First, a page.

Preparation is key

All parties in the supply chain will need procedures to ensure that an accurate SDS is made, passed on to the correct parties at the correct time and that any challenges to the SDS are dealt with and communicated properly. All this will need to be carefully documented in the case of any dispute about the tax liability.

DMS Posts

Late filing statistics from Companies House.

With latest figures published by Companies House showing an increase of 2% in accounts being filed late for 2018 (as compared with 2017), we thought it was worth reminding you of the fines that companies could face:

Accounts delivered late Penalty: Private company/LLP Penalty: PLC
< 1 month £150 £750
> 1 – 3 months £375 £1,500
> 3 – 6 months £750 £3,000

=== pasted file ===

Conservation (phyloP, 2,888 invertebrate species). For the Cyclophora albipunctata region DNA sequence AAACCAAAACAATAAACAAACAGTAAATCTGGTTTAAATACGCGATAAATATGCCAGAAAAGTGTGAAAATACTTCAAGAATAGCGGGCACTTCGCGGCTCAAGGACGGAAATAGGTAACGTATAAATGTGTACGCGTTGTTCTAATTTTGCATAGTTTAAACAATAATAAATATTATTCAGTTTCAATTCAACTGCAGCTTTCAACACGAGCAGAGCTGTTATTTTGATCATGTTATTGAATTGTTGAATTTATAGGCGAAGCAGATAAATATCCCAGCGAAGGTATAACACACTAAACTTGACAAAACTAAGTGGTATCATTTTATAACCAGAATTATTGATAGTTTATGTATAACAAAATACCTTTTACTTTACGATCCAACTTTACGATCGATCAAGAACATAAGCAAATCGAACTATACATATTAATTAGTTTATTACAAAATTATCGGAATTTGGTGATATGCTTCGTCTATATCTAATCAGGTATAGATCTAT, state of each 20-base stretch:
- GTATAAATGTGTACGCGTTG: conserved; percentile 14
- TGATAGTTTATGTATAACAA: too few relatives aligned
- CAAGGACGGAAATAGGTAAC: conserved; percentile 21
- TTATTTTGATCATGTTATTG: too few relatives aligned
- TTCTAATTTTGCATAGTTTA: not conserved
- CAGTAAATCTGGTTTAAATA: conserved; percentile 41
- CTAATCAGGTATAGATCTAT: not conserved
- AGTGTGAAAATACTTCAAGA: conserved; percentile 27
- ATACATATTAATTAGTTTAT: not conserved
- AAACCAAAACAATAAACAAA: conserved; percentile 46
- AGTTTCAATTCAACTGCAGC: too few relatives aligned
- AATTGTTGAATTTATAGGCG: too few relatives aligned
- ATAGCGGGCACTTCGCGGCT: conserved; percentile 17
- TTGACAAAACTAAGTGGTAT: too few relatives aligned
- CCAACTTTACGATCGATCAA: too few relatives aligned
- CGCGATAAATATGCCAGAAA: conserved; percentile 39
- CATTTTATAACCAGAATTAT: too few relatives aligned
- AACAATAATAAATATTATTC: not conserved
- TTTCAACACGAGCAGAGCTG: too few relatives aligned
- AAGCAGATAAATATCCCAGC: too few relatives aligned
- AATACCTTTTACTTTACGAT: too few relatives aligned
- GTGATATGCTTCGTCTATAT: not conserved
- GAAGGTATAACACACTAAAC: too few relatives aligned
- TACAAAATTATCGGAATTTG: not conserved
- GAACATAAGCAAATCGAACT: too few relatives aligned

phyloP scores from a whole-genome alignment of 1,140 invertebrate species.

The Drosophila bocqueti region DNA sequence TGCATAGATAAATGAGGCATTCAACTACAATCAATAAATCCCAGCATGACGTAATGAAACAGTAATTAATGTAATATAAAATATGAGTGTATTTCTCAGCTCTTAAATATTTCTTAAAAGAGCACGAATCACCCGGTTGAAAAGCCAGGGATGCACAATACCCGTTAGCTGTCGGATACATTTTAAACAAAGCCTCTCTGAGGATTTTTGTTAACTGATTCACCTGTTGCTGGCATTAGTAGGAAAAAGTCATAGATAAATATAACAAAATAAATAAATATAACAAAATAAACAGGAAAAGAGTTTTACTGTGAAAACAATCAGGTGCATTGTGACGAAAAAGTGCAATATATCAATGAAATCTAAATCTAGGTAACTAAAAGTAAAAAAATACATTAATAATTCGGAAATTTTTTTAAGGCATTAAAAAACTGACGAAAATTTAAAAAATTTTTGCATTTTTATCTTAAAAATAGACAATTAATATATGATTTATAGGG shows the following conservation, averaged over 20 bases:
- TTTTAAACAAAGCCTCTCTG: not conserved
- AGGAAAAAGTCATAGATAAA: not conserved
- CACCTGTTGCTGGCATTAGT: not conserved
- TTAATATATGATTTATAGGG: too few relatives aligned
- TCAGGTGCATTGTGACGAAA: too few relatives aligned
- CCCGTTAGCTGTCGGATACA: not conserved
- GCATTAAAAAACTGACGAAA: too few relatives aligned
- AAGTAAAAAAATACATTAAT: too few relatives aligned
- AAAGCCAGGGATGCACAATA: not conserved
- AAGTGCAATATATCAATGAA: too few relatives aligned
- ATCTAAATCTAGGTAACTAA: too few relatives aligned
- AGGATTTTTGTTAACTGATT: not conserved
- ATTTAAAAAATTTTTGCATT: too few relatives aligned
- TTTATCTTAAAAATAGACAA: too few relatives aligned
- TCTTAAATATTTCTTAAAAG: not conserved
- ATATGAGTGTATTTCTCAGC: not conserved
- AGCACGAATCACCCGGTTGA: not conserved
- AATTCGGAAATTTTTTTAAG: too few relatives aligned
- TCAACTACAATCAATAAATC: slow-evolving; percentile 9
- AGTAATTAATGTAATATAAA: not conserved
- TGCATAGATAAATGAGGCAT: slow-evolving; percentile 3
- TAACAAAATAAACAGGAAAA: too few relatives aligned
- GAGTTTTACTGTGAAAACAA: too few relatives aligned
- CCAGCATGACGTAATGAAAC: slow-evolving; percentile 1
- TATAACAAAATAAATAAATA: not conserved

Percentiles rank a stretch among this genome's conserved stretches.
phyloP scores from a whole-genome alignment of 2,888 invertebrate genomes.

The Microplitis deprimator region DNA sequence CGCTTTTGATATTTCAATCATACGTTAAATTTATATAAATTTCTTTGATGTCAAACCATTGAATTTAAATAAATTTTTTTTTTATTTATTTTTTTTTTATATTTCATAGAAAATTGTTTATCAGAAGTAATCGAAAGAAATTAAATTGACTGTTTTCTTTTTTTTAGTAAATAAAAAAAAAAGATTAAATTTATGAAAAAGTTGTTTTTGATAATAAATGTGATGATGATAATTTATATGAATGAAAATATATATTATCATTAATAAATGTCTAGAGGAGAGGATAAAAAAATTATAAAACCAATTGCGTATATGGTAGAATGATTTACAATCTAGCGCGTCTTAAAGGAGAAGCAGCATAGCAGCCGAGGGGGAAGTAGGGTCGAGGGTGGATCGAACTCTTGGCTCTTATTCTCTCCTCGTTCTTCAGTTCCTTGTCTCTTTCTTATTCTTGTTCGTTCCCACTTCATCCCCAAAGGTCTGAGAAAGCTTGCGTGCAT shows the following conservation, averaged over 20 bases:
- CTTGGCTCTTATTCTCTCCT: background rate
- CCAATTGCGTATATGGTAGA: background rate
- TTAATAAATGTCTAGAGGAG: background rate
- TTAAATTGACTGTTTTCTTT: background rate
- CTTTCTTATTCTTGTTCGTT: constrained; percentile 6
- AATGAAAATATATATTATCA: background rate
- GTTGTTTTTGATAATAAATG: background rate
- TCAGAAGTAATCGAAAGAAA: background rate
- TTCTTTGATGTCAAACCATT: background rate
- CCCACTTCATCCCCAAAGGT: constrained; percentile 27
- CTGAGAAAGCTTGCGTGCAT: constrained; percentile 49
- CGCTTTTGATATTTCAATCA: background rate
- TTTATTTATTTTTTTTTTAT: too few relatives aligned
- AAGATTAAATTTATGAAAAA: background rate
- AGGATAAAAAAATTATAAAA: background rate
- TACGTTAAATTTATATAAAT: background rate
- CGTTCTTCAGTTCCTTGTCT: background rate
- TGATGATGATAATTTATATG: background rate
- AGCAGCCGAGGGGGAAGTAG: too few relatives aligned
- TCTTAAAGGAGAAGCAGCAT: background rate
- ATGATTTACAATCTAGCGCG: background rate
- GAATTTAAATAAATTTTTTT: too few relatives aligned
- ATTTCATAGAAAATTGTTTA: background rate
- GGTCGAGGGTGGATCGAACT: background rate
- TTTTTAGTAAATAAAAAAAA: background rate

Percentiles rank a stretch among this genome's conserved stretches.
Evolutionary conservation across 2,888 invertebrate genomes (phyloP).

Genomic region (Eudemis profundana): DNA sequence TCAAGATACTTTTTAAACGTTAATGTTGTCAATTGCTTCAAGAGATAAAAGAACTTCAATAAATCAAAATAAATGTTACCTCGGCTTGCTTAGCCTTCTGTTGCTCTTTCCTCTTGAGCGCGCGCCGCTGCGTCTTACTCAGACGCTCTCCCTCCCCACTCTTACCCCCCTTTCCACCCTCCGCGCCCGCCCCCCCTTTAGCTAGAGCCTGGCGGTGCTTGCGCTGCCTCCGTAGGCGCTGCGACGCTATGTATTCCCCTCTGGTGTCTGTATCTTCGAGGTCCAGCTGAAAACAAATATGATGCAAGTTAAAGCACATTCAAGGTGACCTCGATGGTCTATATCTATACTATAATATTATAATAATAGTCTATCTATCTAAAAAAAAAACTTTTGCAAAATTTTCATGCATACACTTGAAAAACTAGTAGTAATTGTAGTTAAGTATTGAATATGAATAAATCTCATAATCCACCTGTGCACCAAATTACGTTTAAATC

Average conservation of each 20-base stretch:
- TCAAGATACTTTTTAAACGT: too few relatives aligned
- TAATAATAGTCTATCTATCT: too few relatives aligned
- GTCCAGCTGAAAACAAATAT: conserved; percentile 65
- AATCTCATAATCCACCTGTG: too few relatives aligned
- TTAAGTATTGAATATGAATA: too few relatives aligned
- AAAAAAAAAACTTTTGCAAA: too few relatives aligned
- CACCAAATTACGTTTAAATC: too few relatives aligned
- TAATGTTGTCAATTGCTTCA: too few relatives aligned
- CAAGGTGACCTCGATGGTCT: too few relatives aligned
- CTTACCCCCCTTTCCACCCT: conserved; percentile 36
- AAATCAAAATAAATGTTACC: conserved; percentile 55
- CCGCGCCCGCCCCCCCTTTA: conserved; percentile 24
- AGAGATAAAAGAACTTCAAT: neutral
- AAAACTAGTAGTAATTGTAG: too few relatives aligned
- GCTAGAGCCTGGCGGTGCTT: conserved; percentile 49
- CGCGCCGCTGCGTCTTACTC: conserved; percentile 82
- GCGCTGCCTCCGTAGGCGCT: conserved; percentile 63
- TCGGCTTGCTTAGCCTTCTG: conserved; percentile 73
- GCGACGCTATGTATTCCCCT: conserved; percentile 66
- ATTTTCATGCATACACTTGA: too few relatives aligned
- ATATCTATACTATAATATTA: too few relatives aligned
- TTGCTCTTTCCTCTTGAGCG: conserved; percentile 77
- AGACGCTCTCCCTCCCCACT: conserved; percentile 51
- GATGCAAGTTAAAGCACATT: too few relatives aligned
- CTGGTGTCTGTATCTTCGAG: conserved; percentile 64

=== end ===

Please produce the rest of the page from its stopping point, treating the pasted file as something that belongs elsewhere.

> 6 months £1500 £7,500

According to Companies House, 223,640 companies (4,202,044 total on register) were late to file their accounts, with the worst areas being London, Birmingham and Manchester.

Uncategorized

Advisory fuel rates for company cars 1st June 2019

Advisory fuel rates for company cars

New company car advisory fuel rates have been published which take effect from 1 June 2019. The guidance states: ‘You can use the previous rates for up to one month from the date the new rates apply’. The rates only apply to employees using a company car.

The advisory fuel rates for journeys undertaken on or after 1 June 2019 are:

Engine sizePetrol
1400cc or less12p
1401cc – 2000cc15p
Over 2000cc22p
Engine sizeLPG
1400cc or less8p
1401cc – 2000cc9p
Over 2000cc14p
Engine sizeDiesel
1600cc or less10p
1601cc – 2000cc12p
Over 2000cc14p

HMRC guidance states that the rates only apply when you either:

  • reimburse employees for business travel in their company cars or
  • require employees to repay the cost of fuel used for private travel.

You must not use these rates in any other circumstances.

The Advisory Electricity Rate for fully electric cars is 4 pence per mile. Electricity is not a fuel for car fuel benefit purposes.

Internet link: GOV.UK AFR

DMS Posts